Genetic variation in ataxia gene ATXN7 influences cerebellar grey matter volume in healthy adults
SourceCerebellum, 12, 3, (2013), pp. 390-395
Article / Letter to editor
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SubjectDCN MP - Plasticity and memory; DCN NN - Brain networks and neuronal communication; DCN PAC - Perception action and control; DCN PAC - Perception action and control IGMD 3: Genomic disorders and inherited multi-system disorders; IGMD 3: Genomic disorders and inherited multi-system disorders DCN MP - Plasticity and memory; ONCOL 3: Translational research NCMLS 2: Immune Regulation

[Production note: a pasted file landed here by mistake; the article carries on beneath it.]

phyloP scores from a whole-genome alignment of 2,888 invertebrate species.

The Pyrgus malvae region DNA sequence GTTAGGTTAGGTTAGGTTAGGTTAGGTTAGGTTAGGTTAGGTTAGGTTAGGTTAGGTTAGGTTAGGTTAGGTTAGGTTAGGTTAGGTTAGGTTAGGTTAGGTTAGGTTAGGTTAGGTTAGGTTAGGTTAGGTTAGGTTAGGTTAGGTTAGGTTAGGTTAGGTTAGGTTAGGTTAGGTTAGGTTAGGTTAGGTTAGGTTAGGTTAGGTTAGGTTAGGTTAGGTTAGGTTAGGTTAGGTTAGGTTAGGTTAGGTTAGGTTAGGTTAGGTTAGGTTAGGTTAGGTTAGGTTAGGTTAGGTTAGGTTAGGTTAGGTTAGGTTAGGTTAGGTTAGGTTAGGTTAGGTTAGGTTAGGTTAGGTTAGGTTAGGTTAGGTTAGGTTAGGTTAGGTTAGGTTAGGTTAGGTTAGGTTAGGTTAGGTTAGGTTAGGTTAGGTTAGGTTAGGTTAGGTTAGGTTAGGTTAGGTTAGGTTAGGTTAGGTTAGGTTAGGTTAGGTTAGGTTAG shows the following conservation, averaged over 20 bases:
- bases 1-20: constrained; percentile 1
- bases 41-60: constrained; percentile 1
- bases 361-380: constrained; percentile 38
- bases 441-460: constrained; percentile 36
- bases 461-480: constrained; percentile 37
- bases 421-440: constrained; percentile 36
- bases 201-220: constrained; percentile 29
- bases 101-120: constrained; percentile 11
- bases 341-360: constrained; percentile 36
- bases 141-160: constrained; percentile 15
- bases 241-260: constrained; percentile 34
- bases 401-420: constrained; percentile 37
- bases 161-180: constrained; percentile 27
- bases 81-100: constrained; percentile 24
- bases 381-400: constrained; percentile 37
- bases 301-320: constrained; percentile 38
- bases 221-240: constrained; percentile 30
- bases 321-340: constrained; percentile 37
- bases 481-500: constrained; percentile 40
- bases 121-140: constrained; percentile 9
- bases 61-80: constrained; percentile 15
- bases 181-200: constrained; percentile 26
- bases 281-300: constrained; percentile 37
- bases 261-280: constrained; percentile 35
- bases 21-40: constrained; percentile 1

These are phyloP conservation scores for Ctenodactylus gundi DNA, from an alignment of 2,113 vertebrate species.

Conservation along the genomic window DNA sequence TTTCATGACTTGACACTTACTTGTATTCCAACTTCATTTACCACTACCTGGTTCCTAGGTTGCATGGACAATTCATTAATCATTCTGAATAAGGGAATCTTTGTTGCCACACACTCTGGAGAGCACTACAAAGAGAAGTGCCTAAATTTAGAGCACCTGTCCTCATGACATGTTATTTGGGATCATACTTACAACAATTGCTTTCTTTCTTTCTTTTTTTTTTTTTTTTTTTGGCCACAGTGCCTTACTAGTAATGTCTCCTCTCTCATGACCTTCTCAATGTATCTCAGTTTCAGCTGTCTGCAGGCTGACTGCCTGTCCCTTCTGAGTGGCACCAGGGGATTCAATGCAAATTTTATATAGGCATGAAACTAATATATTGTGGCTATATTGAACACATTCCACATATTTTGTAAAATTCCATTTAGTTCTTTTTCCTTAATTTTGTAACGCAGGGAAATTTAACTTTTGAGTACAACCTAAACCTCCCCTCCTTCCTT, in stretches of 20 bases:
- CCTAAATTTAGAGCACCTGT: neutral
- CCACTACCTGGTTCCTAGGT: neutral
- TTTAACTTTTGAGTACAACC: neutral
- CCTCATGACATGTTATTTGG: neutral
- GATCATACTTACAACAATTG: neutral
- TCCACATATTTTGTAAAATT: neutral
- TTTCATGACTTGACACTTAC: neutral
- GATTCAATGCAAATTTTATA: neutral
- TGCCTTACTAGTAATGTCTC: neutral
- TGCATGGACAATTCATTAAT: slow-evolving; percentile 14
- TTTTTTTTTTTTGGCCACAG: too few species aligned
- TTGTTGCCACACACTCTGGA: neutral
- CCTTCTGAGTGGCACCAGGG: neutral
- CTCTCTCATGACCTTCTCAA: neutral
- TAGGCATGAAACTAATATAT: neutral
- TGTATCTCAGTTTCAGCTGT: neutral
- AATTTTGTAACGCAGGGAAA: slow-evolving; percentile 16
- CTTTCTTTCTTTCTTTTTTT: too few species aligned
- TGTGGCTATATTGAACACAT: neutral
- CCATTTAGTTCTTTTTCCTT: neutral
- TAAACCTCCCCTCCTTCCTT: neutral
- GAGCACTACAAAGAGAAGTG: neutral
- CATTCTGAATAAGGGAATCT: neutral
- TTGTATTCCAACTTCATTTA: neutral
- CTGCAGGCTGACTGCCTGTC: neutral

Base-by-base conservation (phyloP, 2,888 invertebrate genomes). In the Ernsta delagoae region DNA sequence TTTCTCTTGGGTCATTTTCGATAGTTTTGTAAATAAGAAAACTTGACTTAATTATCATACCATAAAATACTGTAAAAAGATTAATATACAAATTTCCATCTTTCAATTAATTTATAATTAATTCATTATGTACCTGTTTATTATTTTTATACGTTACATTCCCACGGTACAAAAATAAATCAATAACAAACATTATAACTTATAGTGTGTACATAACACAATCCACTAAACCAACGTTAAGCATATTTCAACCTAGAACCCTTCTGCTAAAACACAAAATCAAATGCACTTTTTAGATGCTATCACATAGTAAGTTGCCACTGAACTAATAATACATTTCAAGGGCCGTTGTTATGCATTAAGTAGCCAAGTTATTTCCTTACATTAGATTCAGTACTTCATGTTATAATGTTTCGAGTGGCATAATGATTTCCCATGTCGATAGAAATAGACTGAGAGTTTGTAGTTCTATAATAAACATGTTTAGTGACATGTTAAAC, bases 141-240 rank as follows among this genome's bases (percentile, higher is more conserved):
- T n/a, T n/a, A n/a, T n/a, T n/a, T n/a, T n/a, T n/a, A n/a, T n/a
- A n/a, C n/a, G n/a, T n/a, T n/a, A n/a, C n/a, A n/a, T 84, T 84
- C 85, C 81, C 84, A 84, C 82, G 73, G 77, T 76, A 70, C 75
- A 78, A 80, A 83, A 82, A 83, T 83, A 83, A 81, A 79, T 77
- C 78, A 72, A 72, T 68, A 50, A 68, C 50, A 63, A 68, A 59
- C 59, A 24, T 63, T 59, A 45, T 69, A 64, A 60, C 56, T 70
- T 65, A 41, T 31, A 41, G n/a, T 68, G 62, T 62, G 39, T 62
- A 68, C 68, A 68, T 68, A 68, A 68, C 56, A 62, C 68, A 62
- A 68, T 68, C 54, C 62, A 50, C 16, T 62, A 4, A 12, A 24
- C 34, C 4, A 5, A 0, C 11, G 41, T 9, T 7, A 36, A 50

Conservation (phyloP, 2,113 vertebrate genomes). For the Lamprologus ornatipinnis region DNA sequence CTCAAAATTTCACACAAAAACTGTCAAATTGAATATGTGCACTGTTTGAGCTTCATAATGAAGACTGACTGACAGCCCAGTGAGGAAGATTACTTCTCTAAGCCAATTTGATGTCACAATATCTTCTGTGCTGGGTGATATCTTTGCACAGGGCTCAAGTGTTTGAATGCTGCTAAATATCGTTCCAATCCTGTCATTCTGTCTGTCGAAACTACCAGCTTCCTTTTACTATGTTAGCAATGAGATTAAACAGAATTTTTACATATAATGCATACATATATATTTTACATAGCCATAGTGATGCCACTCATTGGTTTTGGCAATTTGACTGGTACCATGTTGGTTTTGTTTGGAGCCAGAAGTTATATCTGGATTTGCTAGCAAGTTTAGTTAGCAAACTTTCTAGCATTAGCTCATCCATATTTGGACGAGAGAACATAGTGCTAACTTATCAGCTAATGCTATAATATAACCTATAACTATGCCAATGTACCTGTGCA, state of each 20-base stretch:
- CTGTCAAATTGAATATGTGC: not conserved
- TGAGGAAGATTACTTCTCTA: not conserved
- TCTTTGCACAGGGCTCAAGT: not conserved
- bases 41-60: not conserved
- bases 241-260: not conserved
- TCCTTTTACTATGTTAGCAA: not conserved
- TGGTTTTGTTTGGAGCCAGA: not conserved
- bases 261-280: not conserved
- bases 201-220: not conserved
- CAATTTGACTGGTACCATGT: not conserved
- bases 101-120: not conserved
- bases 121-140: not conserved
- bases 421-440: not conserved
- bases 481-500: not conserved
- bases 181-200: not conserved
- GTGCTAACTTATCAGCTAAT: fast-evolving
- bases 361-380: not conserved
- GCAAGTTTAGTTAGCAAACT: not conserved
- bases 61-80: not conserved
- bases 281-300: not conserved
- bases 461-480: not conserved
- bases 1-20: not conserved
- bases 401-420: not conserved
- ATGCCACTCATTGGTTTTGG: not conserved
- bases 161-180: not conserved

An increasing number of candidate genes for common and rare brain disorders are discovered, but the mechanism of action through which these genes cause disease is often still unclear. Some of the genetic factors known to increase the risk for common brain disorders affect brain structure, even in healthy individuals, and therefore possibly have a role in the normal development of specific brain regions. In this study, we explored this principle for a group of rare brain disorders, the spinocerebellar ataxias (SCAs). As a proof of concept, we investigated whether genetic variation in a gene known to cause a polyglutamine-expansion SCA is associated with cerebellar volume in healthy adults. The functional single nucleotide polymorphism (SNP) rs3774729 located in ATXN7 was selected as the variant of interest. Cerebellar grey matter volume was determined using volumetry on magnetic resonance imaging data in a discovery sample scanned at 1.5 T (n = 680) and a replication sample scanned at 3 T (n = 683), both consisting of healthy adults aged 18 to 35 years. The volumes were compared as a function of the presence of the minor allele of SNP rs3774729, which was associated with significantly smaller cerebellar grey matter volume in both the discovery and replication sample (p = 0.033 and p = 0.024, respectively). Our results demonstrate that a common genetic variant in the ataxia-causing gene ATXN7 influences cerebellar grey matter volume in healthy young adults. This finding may also imply that genes associated with cerebellar volume in healthy subjects are valid candidates for causing or modifying ataxia.
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